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Interventional cardiology
Early percutaneous coronary intervention after thrombolysis in STEMI: the early-PCI pilot feasibility study
  1. He Ben1,
  2. Shen Linghong1,
  3. Wan Fang1,
  4. Ding Song1,
  5. Shen long1,
  6. Gong Xingrong1,
  7. Qiao Zhiqing1,
  8. Du Yongping1,
  9. Song Wei1,
  10. Shen Jieyan1,
  11. Pu Jun1,
  12. Jiang Lisheng1,
  13. Yao Tianbao1,
  14. Liu Shaowen2,
  15. Li Weishen2,
  16. Zhou Guowei2,
  17. Zhang Jianjun2
  1. 1Department of Cardiology, Renji Hospital affiliated to Medical School of Shanghai Jiaotong University, Shanghai, China
  2. 2Department of Cardiology, Shanghai First People's Hospital affiliated to Shanghai Jiaotong University, Shanghai, China

Abstract

Introduction Primary percutaneous coronary intervention (PCI) is the preferred treatment for patients with STEMI now. But few patients can receive it within 90 min recommended by the guideline in the real world. Early routine PCI after fibrinolysis in STEMI patients combined lytictherapy and angioplasty, which provided rapid, complete and sustained reperfusion for STEMI patients. Since alteplase is the only specific human tissue plasminogen activator available in China, the trial of early percutaneous coronary intervention after thrombolysis in STEMI pilot feasibility study was undertaken to determine the feasibility and safety of early PCI strategy after successful half-dose alteplase reperfusion.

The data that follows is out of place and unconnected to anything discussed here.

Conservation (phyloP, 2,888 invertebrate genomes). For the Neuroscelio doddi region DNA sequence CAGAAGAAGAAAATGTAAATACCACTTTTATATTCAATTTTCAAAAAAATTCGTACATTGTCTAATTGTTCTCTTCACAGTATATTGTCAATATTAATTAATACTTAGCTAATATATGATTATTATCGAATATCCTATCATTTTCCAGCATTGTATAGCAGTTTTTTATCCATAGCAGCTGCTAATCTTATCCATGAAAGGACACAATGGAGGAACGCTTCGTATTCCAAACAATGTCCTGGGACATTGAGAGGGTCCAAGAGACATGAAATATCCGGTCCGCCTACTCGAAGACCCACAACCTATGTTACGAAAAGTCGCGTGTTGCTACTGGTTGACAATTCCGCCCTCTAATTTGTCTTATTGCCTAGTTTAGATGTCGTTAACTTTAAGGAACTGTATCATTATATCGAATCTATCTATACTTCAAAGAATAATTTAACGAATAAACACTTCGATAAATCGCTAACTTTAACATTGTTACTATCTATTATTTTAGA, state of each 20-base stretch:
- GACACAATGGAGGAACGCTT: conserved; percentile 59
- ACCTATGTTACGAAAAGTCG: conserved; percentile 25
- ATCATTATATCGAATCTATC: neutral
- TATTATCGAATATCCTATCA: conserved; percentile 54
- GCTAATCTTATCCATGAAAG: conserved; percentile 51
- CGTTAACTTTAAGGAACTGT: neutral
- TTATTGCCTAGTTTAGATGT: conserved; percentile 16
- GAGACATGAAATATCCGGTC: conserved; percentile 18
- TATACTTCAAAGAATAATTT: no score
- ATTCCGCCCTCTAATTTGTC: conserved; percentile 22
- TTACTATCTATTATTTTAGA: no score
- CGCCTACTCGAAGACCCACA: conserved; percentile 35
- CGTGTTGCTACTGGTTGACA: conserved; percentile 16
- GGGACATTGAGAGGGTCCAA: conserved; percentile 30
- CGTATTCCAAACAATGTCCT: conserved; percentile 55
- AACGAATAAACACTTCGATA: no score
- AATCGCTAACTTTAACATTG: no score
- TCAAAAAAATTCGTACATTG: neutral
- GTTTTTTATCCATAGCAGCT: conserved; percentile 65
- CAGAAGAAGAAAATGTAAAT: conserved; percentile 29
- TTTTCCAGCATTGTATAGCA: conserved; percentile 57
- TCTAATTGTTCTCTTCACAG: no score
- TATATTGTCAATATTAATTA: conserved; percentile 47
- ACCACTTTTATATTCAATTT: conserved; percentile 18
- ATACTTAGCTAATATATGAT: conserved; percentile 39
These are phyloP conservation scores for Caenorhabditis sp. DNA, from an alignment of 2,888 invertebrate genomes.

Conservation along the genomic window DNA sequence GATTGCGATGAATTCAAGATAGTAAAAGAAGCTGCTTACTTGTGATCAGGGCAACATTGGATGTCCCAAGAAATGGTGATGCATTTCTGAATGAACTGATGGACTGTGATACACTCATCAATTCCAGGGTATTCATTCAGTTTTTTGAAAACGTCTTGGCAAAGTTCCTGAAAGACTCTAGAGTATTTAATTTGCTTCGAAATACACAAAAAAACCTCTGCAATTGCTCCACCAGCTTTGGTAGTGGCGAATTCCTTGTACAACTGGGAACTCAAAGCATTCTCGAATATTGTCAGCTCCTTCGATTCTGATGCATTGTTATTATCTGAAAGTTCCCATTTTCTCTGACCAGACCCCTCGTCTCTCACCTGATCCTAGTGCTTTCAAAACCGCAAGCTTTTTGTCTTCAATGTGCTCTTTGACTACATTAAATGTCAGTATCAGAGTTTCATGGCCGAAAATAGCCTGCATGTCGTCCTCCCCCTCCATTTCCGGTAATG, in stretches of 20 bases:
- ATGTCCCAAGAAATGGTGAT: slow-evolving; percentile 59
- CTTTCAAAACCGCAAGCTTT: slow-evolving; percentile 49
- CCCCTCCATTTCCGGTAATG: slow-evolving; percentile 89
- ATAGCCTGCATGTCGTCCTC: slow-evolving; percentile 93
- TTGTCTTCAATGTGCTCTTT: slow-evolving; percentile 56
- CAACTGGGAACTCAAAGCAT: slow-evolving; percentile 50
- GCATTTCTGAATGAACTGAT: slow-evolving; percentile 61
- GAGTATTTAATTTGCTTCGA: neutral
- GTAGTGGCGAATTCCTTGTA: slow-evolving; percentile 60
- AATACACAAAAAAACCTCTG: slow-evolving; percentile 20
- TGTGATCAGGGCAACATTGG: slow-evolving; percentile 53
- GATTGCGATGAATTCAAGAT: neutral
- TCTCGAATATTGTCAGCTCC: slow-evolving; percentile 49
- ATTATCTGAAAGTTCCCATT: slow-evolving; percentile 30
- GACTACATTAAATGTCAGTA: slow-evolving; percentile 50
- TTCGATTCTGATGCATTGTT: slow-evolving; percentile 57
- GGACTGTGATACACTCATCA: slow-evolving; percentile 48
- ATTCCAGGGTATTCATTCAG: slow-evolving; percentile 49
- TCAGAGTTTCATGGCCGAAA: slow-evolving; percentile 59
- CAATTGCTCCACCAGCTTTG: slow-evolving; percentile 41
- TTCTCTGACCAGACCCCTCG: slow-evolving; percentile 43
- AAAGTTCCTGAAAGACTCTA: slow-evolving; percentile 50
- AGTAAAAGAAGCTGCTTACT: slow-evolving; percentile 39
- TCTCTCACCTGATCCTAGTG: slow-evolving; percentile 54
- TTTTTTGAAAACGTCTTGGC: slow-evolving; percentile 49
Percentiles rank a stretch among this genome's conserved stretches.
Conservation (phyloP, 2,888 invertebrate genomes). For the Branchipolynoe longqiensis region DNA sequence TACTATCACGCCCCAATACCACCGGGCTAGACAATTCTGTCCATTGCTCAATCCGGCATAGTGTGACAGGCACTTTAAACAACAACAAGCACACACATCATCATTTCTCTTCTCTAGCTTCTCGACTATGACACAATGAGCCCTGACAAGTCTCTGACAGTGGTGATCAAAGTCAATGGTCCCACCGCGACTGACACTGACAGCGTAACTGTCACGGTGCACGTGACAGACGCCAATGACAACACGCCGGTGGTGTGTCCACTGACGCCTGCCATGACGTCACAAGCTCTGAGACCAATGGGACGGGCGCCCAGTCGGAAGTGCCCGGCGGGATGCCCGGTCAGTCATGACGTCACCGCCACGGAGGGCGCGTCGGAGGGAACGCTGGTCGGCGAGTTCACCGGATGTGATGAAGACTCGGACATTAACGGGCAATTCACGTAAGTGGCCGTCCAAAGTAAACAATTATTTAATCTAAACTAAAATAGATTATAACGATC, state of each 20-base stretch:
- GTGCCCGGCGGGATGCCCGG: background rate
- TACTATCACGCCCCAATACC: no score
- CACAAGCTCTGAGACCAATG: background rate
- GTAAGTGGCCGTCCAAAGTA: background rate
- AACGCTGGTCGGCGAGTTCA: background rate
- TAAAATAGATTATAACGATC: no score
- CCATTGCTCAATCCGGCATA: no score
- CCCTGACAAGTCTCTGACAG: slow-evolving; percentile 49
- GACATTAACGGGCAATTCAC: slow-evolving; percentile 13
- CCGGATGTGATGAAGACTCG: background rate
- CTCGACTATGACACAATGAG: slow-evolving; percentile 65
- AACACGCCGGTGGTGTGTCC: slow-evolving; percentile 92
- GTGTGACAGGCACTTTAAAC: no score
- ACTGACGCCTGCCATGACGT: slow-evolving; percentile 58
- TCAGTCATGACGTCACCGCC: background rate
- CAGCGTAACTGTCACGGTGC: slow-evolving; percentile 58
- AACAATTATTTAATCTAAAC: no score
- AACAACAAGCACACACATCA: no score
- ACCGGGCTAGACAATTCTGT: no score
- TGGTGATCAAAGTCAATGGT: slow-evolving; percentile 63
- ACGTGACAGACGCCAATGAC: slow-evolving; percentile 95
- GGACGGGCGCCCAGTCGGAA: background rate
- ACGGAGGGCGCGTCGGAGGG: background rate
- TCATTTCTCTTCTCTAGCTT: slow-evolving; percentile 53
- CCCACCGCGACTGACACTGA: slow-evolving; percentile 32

Methods Fifty consecutive patients aged 18–75years with STEMI presented within 6 h to hospitals between July 2010 to March 2011 were enrolled. All the patients fulfilled the criteria of thrombolysis without any of contraindication. Expected time delay from first medical contact to PCI ≥90 min. All patients received half-dose alteplase (8 mg bolus followed by 42 mg in 90 min) and unfractionated heparin. Upfront aspirin (300 mg) and clopidogrel (300 mg) loading was strongly encouraged. Patients with persistent ST-segment elevation (that is, a reduction in ST-segment elevation of less than 50%) and chest pain or with hemodynamic instability were considered as thrombolysis failure and accepted rescue PCI immediately. Other patients were recommended to have cardiac catheterisation within 3–24 h after successful thrombolysis. Potential clinical efficacy end points included death, reinfarction, severe recurrent ischemia, new or worsening heart failure or carcinogenic shock. Possible safety end point was the incidence of bleeding complications, classified by the Thrombolysis in Myocardial Infarction (TIMI) bleeding severity scales. Feasibility was evaluated by flow and myocardial perfusion status in the IRA after PCI.

Results Fifty patients were enrolled and one patient was excluded after thrombolysis as a result of refusing to undergo declined cardiac catheterisation. 40 patients achieved clinical criteria of reperfusion. Nine patients underwent rescue PCI for persistent chest pain and ≥50% ST-segment resolution. All patients but two had stenosis of 70% or more in the IRA. PCI was attempted in 46 patients and 43 patients achieved successful reperfusion after PCI. Two patients with persistent occlusion of the left anterior descending coronary arteries after thrombolysis developed no-reflow after stent implantation. Femoral access was used for eight patients and radial access was used for the remaining 41 patients. Among the 49 patients, there were two died during 30 days following up. The composite end point of death, cardiogenic shock, heart failure, reinfarction and recurrent ischemia occurred in four patients. Bleeding complications occurred in four patients. All of them were TIMI minor bleeding complications.

Conclusion Early routine PCI after rt-PA thrombolysis is feasible for its efficacy and safety in Chinese people.

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